NYC Barbershop Owner: ‘New Yorkers Have Been Forced to Slow Down for Once’
Michael Haar is the owner of Haar & Co. Barbershop, a New York City-based barbershop. This is his story.
UPDATE AS OF SEPT. 1, 2020: Although Haar & Co. reopened on June 24th, it experienced an extremely slow summer. Operating at 50% capacity with PPE put an extra strain on the business, but Haar’s team is seeing some traction thanks to its loyal clientele. It is operating 7 days per week with appointments available online.
Time. The biggest difference between a barbershop in Italy and a barber shop in New York is time. The Italians take their time.
An Italian barber once told me that he lathers up someone’s face for five minutes. I said, “If I did that in New York, the customer would just rip off the cape, get up, and storm out.” I mean, could you imagine?
New York is very fast. We equate slow service with terrible service. In your average New York barbershop, you’re looking at 15 minutes in the chair. In Italy, you’re getting a 30-minute experience.
When I opened up my barbershop in November of 2017, I knew I wanted to provide an experience. When you come into my shop, you’ll be greeted with a complementary espresso, and you’ll enjoy a block of 30 minutes for a haircut or shave — but not a minute longer. I’m hyper-aware that time is precious. You can reimburse someone financially, but you can’t give them their time back, so everything has to run on time.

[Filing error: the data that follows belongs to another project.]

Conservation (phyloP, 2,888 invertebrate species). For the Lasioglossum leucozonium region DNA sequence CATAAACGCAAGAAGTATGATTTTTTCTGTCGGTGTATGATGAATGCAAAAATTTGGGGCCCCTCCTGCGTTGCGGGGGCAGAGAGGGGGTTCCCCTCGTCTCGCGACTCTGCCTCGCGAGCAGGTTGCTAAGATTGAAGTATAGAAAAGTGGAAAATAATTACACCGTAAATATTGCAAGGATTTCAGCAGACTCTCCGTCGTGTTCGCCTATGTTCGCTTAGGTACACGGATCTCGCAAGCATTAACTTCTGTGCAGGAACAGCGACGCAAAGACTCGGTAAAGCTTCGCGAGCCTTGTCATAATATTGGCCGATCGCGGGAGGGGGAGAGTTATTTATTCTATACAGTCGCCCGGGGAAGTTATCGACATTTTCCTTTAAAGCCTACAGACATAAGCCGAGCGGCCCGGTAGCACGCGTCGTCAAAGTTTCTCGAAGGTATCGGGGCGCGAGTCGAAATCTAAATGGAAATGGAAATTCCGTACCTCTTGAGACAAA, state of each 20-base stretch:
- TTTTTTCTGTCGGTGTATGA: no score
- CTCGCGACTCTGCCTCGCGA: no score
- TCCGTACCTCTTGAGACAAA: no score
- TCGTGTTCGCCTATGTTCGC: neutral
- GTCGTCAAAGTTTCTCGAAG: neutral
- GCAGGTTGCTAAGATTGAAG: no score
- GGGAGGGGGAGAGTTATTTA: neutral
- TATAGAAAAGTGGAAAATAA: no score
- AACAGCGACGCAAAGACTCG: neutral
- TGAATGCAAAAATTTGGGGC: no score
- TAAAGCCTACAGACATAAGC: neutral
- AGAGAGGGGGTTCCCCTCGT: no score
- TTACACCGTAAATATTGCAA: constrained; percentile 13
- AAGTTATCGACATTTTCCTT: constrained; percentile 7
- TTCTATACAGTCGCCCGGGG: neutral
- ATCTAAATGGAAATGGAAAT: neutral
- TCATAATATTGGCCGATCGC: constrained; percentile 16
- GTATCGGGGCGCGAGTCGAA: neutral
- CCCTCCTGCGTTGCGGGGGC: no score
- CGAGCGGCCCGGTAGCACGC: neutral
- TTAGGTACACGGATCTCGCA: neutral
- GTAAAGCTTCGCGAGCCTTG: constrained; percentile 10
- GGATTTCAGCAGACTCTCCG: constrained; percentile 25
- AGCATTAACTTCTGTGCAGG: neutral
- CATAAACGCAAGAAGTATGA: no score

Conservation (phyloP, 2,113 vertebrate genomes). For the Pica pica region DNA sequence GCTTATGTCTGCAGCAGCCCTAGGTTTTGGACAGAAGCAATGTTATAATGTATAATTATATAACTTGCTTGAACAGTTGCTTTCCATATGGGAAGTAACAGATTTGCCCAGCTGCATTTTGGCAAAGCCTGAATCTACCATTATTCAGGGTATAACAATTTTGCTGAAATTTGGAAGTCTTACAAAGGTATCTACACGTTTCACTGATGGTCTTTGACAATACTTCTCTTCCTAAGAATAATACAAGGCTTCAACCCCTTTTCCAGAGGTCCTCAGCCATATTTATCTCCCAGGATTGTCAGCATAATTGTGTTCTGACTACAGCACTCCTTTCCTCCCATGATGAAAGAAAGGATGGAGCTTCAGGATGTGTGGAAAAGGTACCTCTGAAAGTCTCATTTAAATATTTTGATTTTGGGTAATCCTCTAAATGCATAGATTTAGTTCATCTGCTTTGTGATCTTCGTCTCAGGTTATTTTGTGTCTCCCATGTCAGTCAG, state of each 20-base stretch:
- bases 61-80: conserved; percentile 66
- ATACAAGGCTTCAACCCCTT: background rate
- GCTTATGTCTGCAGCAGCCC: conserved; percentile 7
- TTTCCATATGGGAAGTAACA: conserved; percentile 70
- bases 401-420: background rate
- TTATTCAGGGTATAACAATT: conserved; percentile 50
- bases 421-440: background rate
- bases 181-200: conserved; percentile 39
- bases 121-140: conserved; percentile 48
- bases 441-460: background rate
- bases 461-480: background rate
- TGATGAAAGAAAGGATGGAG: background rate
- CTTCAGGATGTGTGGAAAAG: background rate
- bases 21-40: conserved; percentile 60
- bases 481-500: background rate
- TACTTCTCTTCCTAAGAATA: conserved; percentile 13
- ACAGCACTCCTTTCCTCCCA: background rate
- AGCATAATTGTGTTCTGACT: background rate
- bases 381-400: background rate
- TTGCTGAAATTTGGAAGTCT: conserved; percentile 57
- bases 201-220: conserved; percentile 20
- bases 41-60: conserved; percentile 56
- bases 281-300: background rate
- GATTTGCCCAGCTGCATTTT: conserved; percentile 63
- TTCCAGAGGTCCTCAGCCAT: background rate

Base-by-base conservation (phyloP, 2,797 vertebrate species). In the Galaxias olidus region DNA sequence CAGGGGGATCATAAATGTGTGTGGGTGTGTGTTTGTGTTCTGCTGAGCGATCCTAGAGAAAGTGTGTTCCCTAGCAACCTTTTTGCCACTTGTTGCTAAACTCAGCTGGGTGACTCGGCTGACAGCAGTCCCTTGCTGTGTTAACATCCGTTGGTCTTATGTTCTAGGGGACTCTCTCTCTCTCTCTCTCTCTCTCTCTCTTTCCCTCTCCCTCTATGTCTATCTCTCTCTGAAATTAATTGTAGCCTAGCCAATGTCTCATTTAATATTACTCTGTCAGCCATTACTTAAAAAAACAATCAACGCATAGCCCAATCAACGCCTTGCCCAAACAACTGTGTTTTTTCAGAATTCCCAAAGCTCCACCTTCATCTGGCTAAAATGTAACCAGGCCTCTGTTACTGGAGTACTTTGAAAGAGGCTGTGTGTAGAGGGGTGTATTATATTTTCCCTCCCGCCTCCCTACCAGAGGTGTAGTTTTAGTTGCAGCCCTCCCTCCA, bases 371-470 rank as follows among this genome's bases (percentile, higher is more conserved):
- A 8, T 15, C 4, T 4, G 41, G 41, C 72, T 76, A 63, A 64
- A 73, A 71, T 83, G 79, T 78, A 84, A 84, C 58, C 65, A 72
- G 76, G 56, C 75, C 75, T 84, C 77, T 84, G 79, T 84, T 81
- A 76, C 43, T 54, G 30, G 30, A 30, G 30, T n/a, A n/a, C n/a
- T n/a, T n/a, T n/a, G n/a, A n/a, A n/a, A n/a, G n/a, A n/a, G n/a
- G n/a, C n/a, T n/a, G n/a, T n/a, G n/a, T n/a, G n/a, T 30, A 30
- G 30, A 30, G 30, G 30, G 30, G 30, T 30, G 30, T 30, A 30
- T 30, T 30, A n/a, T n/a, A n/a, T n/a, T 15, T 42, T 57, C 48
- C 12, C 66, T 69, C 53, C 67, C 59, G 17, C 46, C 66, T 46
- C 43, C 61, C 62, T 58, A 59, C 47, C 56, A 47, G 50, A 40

Ironically, today, everyone has time — and lots of it. I’m trying to remember when exactly the coronavirus situation escalated. It feels like it was months ago, but can you believe it was only 15 days ago?
The whole situation is crazy and weird. I remember that when I went to barber school, my father told me, “Oh, at least you picked up something that’s recession-proof.” I mean, it was true and it’s just so ironic now. I remember thinking last year, What would have to change in the world for the barbering business to die? Never thought it would be this.
My biggest worry is losing my staff. I have to constantly keep reminding myself: No one’s working right now. It’s not just you. I wish I could do more, but I feel a little powerless. I think there’s a sense of guilt amongst small business owners, and it’s nothing they did personally … there’s just nothing we can do right now.
Everything always comes back to time. In a weird kind of way, I’m actually giving my body the time and rest it deserves. Slowing down is a foreign concept to me because I’m used to going a thousand miles an hour. Ironically enough, we, New Yorkers have been forced to slow down for once. It’s a new reality for all of us.
— As told to Polina Marinova
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